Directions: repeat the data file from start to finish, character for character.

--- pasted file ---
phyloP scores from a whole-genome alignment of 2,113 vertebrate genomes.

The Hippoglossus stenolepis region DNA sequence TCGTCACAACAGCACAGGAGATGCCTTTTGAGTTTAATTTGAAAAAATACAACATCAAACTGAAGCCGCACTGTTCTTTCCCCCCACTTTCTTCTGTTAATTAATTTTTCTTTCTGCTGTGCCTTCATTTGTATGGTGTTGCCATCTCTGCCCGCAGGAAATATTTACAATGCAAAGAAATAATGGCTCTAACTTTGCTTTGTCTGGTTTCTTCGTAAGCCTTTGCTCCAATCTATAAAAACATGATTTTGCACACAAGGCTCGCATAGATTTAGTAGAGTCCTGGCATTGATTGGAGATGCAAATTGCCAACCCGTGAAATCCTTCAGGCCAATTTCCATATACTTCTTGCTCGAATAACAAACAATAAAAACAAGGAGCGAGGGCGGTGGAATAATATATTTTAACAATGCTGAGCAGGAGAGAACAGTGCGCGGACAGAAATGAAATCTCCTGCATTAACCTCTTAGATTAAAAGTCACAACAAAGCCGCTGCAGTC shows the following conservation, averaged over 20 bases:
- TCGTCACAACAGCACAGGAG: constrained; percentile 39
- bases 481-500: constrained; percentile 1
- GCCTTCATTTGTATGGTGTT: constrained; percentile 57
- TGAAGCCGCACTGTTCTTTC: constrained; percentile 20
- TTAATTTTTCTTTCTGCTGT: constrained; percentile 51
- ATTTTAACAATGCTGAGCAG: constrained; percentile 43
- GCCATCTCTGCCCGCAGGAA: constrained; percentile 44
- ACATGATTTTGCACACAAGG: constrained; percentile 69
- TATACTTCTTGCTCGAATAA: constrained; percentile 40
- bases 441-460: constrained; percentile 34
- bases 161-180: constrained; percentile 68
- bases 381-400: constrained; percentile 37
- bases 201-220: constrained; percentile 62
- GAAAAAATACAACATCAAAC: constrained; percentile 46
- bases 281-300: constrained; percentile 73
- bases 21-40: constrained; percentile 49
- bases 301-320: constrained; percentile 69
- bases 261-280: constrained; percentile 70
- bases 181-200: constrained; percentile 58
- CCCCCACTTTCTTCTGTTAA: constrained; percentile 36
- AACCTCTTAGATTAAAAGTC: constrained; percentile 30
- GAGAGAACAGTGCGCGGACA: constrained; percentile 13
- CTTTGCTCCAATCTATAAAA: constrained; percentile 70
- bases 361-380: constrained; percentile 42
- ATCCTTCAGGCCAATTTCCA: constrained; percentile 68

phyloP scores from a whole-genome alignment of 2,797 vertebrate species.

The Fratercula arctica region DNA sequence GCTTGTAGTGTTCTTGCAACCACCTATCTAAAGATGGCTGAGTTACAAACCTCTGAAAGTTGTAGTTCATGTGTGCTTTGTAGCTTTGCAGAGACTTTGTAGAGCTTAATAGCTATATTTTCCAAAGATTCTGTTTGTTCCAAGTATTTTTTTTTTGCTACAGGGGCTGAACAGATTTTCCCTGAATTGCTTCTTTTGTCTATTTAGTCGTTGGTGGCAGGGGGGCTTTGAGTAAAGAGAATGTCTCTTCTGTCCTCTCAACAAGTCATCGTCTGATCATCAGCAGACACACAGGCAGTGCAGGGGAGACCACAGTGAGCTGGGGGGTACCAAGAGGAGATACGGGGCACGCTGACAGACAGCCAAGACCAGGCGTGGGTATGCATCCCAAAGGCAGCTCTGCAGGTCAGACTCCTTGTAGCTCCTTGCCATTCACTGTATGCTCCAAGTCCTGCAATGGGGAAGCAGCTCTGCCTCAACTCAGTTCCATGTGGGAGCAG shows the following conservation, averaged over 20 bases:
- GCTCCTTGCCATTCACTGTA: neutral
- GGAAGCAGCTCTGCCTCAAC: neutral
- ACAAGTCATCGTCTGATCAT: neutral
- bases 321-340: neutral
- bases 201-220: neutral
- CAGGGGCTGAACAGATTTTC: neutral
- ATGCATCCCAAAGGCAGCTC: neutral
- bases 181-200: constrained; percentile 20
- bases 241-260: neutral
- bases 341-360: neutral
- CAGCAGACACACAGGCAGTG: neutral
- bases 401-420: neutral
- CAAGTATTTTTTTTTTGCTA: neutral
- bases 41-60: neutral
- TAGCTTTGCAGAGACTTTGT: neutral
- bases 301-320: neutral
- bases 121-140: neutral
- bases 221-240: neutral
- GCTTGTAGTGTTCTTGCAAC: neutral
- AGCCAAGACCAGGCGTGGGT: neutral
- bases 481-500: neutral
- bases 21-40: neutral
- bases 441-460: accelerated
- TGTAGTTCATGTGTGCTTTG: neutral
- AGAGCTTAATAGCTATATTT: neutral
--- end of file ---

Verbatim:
phyloP scores from a whole-genome alignment of 2,113 vertebrate genomes.

The Hippoglossus stenolepis region DNA sequence TCGTCACAACAGCACAGGAGATGCCTTTTGAGTTTAATTTGAAAAAATACAACATCAAACTGAAGCCGCACTGTTCTTTCCCCCCACTTTCTTCTGTTAATTAATTTTTCTTTCTGCTGTGCCTTCATTTGTATGGTGTTGCCATCTCTGCCCGCAGGAAATATTTACAATGCAAAGAAATAATGGCTCTAACTTTGCTTTGTCTGGTTTCTTCGTAAGCCTTTGCTCCAATCTATAAAAACATGATTTTGCACACAAGGCTCGCATAGATTTAGTAGAGTCCTGGCATTGATTGGAGATGCAAATTGCCAACCCGTGAAATCCTTCAGGCCAATTTCCATATACTTCTTGCTCGAATAACAAACAATAAAAACAAGGAGCGAGGGCGGTGGAATAATATATTTTAACAATGCTGAGCAGGAGAGAACAGTGCGCGGACAGAAATGAAATCTCCTGCATTAACCTCTTAGATTAAAAGTCACAACAAAGCCGCTGCAGTC shows the following conservation, averaged over 20 bases:
- TCGTCACAACAGCACAGGAG: constrained; percentile 39
- bases 481-500: constrained; percentile 1
- GCCTTCATTTGTATGGTGTT: constrained; percentile 57
- TGAAGCCGCACTGTTCTTTC: constrained; percentile 20
- TTAATTTTTCTTTCTGCTGT: constrained; percentile 51
- ATTTTAACAATGCTGAGCAG: constrained; percentile 43
- GCCATCTCTGCCCGCAGGAA: constrained; percentile 44
- ACATGATTTTGCACACAAGG: constrained; percentile 69
- TATACTTCTTGCTCGAATAA: constrained; percentile 40
- bases 441-460: constrained; percentile 34
- bases 161-180: constrained; percentile 68
- bases 381-400: constrained; percentile 37
- bases 201-220: constrained; percentile 62
- GAAAAAATACAACATCAAAC: constrained; percentile 46
- bases 281-300: constrained; percentile 73
- bases 21-40: constrained; percentile 49
- bases 301-320: constrained; percentile 69
- bases 261-280: constrained; percentile 70
- bases 181-200: constrained; percentile 58
- CCCCCACTTTCTTCTGTTAA: constrained; percentile 36
- AACCTCTTAGATTAAAAGTC: constrained; percentile 30
- GAGAGAACAGTGCGCGGACA: constrained; percentile 13
- CTTTGCTCCAATCTATAAAA: constrained; percentile 70
- bases 361-380: constrained; percentile 42
- ATCCTTCAGGCCAATTTCCA: constrained; percentile 68

phyloP scores from a whole-genome alignment of 2,797 vertebrate species.

The Fratercula arctica region DNA sequence GCTTGTAGTGTTCTTGCAACCACCTATCTAAAGATGGCTGAGTTACAAACCTCTGAAAGTTGTAGTTCATGTGTGCTTTGTAGCTTTGCAGAGACTTTGTAGAGCTTAATAGCTATATTTTCCAAAGATTCTGTTTGTTCCAAGTATTTTTTTTTTGCTACAGGGGCTGAACAGATTTTCCCTGAATTGCTTCTTTTGTCTATTTAGTCGTTGGTGGCAGGGGGGCTTTGAGTAAAGAGAATGTCTCTTCTGTCCTCTCAACAAGTCATCGTCTGATCATCAGCAGACACACAGGCAGTGCAGGGGAGACCACAGTGAGCTGGGGGGTACCAAGAGGAGATACGGGGCACGCTGACAGACAGCCAAGACCAGGCGTGGGTATGCATCCCAAAGGCAGCTCTGCAGGTCAGACTCCTTGTAGCTCCTTGCCATTCACTGTATGCTCCAAGTCCTGCAATGGGGAAGCAGCTCTGCCTCAACTCAGTTCCATGTGGGAGCAG shows the following conservation, averaged over 20 bases:
- GCTCCTTGCCATTCACTGTA: neutral
- GGAAGCAGCTCTGCCTCAAC: neutral
- ACAAGTCATCGTCTGATCAT: neutral
- bases 321-340: neutral
- bases 201-220: neutral
- CAGGGGCTGAACAGATTTTC: neutral
- ATGCATCCCAAAGGCAGCTC: neutral
- bases 181-200: constrained; percentile 20
- bases 241-260: neutral
- bases 341-360: neutral
- CAGCAGACACACAGGCAGTG: neutral
- bases 401-420: neutral
- CAAGTATTTTTTTTTTGCTA: neutral
- bases 41-60: neutral
- TAGCTTTGCAGAGACTTTGT: neutral
- bases 301-320: neutral
- bases 121-140: neutral
- bases 221-240: neutral
- GCTTGTAGTGTTCTTGCAAC: neutral
- AGCCAAGACCAGGCGTGGGT: neutral
- bases 481-500: neutral
- bases 21-40: neutral
- bases 441-460: accelerated
- TGTAGTTCATGTGTGCTTTG: neutral
- AGAGCTTAATAGCTATATTT: neutral